Demographic changes, tourism and leisure development or simply the growing number of residential areas have largely contributed to excessive artificial development which is now threatening the coastline.Learn more
Since 1990 Surfrider Foundation has been working on water quality issues and their consequences on users’ health. Surfrider has also implemented analytical laboratories in order to increase its knowledge regarding coastal pollution issues. To this end water quality of recreational coastal sites is monitored alongside the action of existing networks. In doing so, Surfrider’s laboratories constitute an independent scientific database which facilitates dialogue between local stakeholders and enables to address contamination issues. These field operations also provide for the Keepers of the Coast monitoring network and feed the organisation’s lobbying work.
Annual water quality monitoring of recreational areas
Sanitary surveillance of bathing water quality is carried out by officials throughout the bathing season. They organise water monitoring in collaboration with people in charge of bathing waters and relevant local authorities. Surfrider implements additional monitoring all year long to support these official tests by focusing on recreational coastal areas – surfing, windsurfing, diving, kayaking spots, which are not subject to any specific regulation.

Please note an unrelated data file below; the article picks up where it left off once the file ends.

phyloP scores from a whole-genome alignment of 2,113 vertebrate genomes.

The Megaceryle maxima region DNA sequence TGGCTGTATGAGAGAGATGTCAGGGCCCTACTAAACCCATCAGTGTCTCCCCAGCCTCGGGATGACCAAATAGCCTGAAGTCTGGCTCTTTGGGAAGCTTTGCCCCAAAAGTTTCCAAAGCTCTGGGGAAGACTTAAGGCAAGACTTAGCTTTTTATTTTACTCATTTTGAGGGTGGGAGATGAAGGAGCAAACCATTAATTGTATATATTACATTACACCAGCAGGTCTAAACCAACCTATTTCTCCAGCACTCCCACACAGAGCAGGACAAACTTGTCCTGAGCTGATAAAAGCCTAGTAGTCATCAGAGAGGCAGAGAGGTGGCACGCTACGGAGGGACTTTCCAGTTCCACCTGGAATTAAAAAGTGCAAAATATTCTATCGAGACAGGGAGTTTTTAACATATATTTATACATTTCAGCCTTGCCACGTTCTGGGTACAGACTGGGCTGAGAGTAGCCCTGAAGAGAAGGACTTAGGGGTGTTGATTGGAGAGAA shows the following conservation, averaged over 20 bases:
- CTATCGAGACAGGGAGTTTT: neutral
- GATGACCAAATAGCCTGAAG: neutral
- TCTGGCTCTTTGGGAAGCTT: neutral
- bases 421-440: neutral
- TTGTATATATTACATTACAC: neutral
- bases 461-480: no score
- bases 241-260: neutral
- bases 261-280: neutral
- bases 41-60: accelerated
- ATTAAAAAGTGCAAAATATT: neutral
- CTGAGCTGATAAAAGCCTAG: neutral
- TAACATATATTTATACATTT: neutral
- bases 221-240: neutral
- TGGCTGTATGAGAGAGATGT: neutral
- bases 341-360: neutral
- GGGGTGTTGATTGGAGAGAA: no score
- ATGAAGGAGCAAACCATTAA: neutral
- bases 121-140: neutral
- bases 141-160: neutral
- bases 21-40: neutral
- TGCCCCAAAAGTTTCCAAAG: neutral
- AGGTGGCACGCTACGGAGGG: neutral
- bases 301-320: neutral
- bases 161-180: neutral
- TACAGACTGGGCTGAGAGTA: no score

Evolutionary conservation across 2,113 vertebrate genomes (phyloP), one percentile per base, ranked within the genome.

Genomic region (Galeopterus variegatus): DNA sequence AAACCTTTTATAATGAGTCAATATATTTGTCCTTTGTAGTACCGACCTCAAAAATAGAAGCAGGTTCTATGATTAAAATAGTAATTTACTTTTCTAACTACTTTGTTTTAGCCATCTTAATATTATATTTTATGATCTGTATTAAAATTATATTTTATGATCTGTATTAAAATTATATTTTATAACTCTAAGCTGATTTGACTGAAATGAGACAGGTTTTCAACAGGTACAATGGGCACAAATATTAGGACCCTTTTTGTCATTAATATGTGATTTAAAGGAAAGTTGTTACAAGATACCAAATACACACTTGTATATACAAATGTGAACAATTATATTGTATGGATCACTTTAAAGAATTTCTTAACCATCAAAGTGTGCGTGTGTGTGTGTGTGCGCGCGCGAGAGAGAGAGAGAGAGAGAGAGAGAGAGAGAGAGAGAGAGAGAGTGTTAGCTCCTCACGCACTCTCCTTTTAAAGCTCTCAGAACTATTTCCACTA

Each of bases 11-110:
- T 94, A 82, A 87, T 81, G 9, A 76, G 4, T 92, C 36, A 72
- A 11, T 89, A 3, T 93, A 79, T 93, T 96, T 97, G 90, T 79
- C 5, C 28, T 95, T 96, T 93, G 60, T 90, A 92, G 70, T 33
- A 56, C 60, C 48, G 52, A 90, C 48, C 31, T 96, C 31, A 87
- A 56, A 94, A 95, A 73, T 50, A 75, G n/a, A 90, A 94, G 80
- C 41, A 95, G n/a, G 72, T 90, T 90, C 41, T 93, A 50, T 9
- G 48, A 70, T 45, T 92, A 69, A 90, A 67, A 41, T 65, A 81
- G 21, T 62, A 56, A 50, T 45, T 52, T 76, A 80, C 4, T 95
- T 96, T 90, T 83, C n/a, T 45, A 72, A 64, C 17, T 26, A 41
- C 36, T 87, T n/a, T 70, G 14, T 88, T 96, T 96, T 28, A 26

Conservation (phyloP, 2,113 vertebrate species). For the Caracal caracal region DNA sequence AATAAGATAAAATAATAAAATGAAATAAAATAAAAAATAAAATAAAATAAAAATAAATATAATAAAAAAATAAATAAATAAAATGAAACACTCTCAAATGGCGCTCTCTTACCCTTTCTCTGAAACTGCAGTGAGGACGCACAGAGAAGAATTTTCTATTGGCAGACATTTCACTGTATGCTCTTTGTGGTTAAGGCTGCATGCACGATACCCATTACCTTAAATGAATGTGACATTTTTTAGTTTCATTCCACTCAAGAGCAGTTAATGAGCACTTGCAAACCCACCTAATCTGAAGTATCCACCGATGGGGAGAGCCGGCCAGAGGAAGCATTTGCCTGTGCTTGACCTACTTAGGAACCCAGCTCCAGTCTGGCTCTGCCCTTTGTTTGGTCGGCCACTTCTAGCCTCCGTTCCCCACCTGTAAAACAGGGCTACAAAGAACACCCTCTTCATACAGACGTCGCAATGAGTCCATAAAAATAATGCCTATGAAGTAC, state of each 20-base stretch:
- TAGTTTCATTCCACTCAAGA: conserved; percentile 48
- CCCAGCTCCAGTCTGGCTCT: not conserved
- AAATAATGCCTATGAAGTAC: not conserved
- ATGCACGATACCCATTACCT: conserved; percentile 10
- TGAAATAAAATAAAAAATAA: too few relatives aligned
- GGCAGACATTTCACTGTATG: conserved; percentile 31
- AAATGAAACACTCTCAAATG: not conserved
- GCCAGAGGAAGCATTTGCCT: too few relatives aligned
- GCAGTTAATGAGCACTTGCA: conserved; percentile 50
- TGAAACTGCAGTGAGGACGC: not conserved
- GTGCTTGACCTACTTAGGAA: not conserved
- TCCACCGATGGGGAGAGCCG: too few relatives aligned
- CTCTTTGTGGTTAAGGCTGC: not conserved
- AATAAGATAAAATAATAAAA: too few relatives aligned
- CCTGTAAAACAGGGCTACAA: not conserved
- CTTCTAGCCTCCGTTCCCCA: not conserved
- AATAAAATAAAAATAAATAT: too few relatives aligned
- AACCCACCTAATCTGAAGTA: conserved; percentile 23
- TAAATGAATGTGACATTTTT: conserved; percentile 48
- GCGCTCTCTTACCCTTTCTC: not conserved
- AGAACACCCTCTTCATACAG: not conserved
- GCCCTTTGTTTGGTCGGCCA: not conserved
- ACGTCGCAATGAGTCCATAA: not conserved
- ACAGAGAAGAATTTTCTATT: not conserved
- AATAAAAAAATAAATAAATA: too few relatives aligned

Wishing to take one step further on the issue of emerging pollution, Surfrider has integrated the chemical factor to its monitoring network in order to better understand the origins of such pollution as well as their impacts on both the marine environment and human health. We conduct bibliographical and research work regarding sanitary risks related to chemical substances found in the environment, and research the presence of hydrocarbons in coastal areas. 300 chemical analyses are carried out every year especially on hydrocarbons but also on cadmium, mercury, alkyphenols, parabens, phthalates and fertilizers.
Coastal water activities are becoming increasingly popular. Such activities are practiced all year long on areas that are often different from bathing zones. Surfrider Foundation reckons the health and security of this group of people must be ensured to the same extent as the bathers’.
This is why Surfrider has engaged in a coordinated approach with every relevant local stakeholder to improve communication related to the results and the investigations initiated when bacteriological thresholds are exceeded as described in the regulation. In fact, identifying the origin of contamination enables to recommend appropriate actions and consider rehabilitation works to restore the quality of the damaged area.
Restoring waters from recreational coastal sites is one of Surfrider’s key objectives. It seems therefore mandatory to focus on tomorrow’s pollutions starting today so we can understand how they will evolve in the marine environment and how threatening they are for the users’ health.